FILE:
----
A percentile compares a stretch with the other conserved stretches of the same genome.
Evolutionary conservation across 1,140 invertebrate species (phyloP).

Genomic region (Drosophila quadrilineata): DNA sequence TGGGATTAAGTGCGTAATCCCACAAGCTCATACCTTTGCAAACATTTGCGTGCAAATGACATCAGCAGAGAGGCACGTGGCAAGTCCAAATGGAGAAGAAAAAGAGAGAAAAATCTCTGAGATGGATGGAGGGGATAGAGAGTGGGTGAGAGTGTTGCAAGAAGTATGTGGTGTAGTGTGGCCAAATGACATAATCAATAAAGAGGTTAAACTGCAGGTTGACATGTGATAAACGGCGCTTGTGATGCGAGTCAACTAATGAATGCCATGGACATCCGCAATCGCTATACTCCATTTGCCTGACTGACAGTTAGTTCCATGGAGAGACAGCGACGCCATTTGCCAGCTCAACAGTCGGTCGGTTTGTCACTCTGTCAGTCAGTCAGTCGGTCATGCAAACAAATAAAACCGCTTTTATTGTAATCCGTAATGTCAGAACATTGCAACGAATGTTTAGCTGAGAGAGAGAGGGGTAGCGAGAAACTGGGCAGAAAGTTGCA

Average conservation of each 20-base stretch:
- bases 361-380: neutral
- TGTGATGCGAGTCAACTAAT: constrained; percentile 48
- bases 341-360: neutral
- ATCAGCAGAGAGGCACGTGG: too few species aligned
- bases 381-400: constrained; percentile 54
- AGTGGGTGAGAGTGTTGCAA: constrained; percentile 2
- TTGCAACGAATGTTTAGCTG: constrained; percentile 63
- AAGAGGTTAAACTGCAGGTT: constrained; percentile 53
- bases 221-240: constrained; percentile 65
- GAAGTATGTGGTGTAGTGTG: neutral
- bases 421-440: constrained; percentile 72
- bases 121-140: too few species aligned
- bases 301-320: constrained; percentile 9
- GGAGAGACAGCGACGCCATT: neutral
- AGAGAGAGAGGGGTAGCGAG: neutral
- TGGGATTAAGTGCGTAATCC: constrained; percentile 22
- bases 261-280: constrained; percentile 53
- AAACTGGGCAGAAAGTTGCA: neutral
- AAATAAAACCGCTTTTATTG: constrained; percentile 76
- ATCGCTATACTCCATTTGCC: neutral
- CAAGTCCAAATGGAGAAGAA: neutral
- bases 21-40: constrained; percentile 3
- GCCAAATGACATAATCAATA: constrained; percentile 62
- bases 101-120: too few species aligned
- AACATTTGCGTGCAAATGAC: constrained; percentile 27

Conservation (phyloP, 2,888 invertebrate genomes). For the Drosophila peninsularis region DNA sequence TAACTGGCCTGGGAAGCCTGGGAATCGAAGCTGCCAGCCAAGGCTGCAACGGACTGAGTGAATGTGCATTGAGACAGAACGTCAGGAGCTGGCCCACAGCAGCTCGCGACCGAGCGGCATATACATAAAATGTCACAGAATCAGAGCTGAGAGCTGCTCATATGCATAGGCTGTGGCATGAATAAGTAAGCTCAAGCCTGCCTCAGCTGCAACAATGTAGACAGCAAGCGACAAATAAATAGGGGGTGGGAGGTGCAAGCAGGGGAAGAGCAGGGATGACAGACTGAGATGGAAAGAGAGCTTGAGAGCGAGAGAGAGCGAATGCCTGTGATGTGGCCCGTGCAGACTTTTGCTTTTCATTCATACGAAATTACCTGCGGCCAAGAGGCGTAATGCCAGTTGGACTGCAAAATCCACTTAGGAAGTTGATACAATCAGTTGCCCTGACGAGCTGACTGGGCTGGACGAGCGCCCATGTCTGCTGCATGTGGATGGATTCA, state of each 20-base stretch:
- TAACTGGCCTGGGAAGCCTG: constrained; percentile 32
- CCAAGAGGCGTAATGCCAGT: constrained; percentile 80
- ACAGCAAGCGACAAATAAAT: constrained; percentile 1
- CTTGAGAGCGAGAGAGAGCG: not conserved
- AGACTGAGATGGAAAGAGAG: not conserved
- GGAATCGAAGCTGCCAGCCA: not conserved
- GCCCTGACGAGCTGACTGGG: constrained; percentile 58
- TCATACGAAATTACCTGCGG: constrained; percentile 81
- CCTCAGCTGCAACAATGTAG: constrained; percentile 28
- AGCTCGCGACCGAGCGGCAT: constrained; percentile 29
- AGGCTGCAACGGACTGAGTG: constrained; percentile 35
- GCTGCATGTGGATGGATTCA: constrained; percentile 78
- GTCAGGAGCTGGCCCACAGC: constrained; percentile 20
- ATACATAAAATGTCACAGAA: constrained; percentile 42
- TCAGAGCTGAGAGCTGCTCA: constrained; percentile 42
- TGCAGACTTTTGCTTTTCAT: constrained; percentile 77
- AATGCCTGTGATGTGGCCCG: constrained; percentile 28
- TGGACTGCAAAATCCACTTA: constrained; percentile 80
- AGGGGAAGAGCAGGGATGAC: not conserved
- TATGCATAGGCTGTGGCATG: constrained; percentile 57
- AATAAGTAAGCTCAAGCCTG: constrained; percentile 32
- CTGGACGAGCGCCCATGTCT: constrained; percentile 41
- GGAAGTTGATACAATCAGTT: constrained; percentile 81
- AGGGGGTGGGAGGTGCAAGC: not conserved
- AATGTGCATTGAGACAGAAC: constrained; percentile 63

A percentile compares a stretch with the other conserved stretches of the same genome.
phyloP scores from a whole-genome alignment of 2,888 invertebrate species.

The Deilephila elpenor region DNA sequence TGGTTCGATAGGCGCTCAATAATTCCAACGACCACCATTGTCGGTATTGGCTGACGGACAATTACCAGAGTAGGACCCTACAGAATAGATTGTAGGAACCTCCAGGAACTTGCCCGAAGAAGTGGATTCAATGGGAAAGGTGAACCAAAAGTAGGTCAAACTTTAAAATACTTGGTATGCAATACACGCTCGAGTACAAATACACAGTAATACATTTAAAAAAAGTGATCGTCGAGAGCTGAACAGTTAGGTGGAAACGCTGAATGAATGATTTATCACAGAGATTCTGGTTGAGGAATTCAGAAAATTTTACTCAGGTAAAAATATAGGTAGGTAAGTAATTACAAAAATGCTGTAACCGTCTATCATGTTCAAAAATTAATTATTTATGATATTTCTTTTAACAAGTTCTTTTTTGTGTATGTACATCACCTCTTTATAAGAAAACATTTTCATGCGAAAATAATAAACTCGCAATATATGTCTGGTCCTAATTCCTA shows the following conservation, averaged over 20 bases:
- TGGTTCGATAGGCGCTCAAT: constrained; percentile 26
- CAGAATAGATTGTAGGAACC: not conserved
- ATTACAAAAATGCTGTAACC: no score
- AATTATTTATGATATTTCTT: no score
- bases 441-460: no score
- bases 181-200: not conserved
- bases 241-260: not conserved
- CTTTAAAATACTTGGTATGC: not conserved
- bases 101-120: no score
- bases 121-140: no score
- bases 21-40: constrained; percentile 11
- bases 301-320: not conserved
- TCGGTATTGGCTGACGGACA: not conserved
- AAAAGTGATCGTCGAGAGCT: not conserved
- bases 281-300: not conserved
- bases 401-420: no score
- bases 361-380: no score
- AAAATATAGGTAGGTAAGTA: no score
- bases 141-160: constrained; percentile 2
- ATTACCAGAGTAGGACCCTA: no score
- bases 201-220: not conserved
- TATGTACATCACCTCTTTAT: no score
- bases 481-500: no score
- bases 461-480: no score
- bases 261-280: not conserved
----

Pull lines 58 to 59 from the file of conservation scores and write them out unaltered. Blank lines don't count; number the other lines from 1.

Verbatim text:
The Deilephila elpenor region DNA sequence TGGTTCGATAGGCGCTCAATAATTCCAACGACCACCATTGTCGGTATTGGCTGACGGACAATTACCAGAGTAGGACCCTACAGAATAGATTGTAGGAACCTCCAGGAACTTGCCCGAAGAAGTGGATTCAATGGGAAAGGTGAACCAAAAGTAGGTCAAACTTTAAAATACTTGGTATGCAATACACGCTCGAGTACAAATACACAGTAATACATTTAAAAAAAGTGATCGTCGAGAGCTGAACAGTTAGGTGGAAACGCTGAATGAATGATTTATCACAGAGATTCTGGTTGAGGAATTCAGAAAATTTTACTCAGGTAAAAATATAGGTAGGTAAGTAATTACAAAAATGCTGTAACCGTCTATCATGTTCAAAAATTAATTATTTATGATATTTCTTTTAACAAGTTCTTTTTTGTGTATGTACATCACCTCTTTATAAGAAAACATTTTCATGCGAAAATAATAAACTCGCAATATATGTCTGGTCCTAATTCCTA shows the following conservation, averaged over 20 bases:
- TGGTTCGATAGGCGCTCAAT: constrained; percentile 26